Slaves to examinations
The Editor, Sir:
One of the greatest misconceptions I had when I entered graduate school in the United States (US) in 2000 was that school would be easy. After all, we were always told that Jamaican students were among the best and the brightest.
I quickly found out, however, that while I could pass any exam, there was a critical element that was lacking: I really was not as creative as my US counterparts. This was particularly a problem because of the case-study approach used in my programme. As I needed to preserve my scholarship, I had to overcome these challenges quickly. The solution came from my graduate adviser - it was simply "free your mind".
Now that I am a mother of two, the genesis of my own shortcomings has become very clear. We are indeed slaves to GSAT, CXCs and A' levels. While the vast world of knowledge simply cannot fit into any curriculum, our focus on exam-taking and passing cripples even the learning that should take place outside the classroom; we get so caught up in passing these exams that there simply is no place or enough time for anything else.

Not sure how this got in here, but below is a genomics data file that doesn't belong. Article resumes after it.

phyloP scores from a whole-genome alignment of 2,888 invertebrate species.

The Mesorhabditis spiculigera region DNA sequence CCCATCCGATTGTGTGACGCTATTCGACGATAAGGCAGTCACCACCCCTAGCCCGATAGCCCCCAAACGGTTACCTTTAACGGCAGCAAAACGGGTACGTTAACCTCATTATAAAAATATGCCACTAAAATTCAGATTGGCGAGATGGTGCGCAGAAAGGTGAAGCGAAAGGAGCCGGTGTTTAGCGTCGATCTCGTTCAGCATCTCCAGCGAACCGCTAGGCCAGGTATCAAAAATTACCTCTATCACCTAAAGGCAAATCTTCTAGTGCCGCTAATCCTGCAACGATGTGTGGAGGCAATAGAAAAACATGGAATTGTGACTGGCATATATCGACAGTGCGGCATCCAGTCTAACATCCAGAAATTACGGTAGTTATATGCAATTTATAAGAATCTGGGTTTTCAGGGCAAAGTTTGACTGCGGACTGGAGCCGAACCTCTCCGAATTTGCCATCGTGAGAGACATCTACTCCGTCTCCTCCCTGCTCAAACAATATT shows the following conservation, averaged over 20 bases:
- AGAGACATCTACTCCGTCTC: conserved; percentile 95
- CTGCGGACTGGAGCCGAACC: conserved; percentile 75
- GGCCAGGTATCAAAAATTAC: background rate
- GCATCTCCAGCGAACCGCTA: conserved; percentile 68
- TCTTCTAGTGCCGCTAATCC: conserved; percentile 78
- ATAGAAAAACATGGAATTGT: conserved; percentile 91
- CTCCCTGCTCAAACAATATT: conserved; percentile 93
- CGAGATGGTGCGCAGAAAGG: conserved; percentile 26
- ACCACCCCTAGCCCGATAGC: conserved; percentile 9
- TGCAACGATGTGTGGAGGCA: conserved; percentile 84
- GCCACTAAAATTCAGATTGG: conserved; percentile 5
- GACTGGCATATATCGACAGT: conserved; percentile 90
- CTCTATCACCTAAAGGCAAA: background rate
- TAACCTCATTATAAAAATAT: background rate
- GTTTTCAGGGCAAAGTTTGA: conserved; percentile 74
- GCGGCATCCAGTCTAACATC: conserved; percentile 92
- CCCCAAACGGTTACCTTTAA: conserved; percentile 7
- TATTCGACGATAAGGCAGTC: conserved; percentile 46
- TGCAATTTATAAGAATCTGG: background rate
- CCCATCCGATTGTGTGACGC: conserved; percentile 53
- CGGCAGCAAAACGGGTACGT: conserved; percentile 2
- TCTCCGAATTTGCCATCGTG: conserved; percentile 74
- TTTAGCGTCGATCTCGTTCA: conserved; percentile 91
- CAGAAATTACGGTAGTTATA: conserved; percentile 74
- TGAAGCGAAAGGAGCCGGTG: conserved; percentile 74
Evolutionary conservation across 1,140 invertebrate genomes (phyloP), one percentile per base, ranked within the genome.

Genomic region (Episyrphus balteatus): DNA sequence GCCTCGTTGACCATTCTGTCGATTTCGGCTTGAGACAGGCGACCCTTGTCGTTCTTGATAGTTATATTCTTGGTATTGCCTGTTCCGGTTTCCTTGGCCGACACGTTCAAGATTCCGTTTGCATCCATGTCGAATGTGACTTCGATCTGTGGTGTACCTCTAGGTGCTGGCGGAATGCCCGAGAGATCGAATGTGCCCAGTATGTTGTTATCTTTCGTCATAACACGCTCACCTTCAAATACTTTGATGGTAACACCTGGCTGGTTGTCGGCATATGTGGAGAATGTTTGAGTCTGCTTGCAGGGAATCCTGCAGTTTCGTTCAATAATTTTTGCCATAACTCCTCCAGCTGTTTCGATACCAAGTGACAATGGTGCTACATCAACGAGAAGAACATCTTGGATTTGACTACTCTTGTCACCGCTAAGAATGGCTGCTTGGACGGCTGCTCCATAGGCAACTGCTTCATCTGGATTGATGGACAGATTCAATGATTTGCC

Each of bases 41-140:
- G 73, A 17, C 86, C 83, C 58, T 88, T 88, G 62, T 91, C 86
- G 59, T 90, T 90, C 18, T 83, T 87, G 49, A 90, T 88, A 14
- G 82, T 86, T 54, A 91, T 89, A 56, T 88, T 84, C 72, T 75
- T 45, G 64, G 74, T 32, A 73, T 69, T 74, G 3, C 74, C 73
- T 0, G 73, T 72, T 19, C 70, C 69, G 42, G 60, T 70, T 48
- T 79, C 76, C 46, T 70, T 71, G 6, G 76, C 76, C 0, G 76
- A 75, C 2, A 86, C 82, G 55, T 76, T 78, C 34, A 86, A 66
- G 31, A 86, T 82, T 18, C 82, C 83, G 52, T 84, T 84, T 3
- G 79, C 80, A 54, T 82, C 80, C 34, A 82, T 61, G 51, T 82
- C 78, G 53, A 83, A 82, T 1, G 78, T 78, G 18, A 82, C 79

Culture of studying
But the problem does not stop there. The culture of studying to pass exams is only exacerbated at the tertiary level. We are so focused on reproduction and regurgitation that while we can read books and memorise formulas, it's not as easy for us to come up with novel ideas for starting a business, or strategic ways to look at and solve real-world problems. The exceptions are few. We have locked our minds in a box which must be freed to achieve excellence.
I applaud the efforts being undertaken to review and improve our GSAT system. But, for our children's sake, let us not stop there. Let us adopt a more holistic view to revamping our entire education system whereby the primary, secondary and tertiary are seen as inter-related parts that work together to achieve the same objectives. The world is simply changing too fast for us to maintain the status quo in education.
I am, etc.,
ANDRENA RAMSAMUGH MCMAYO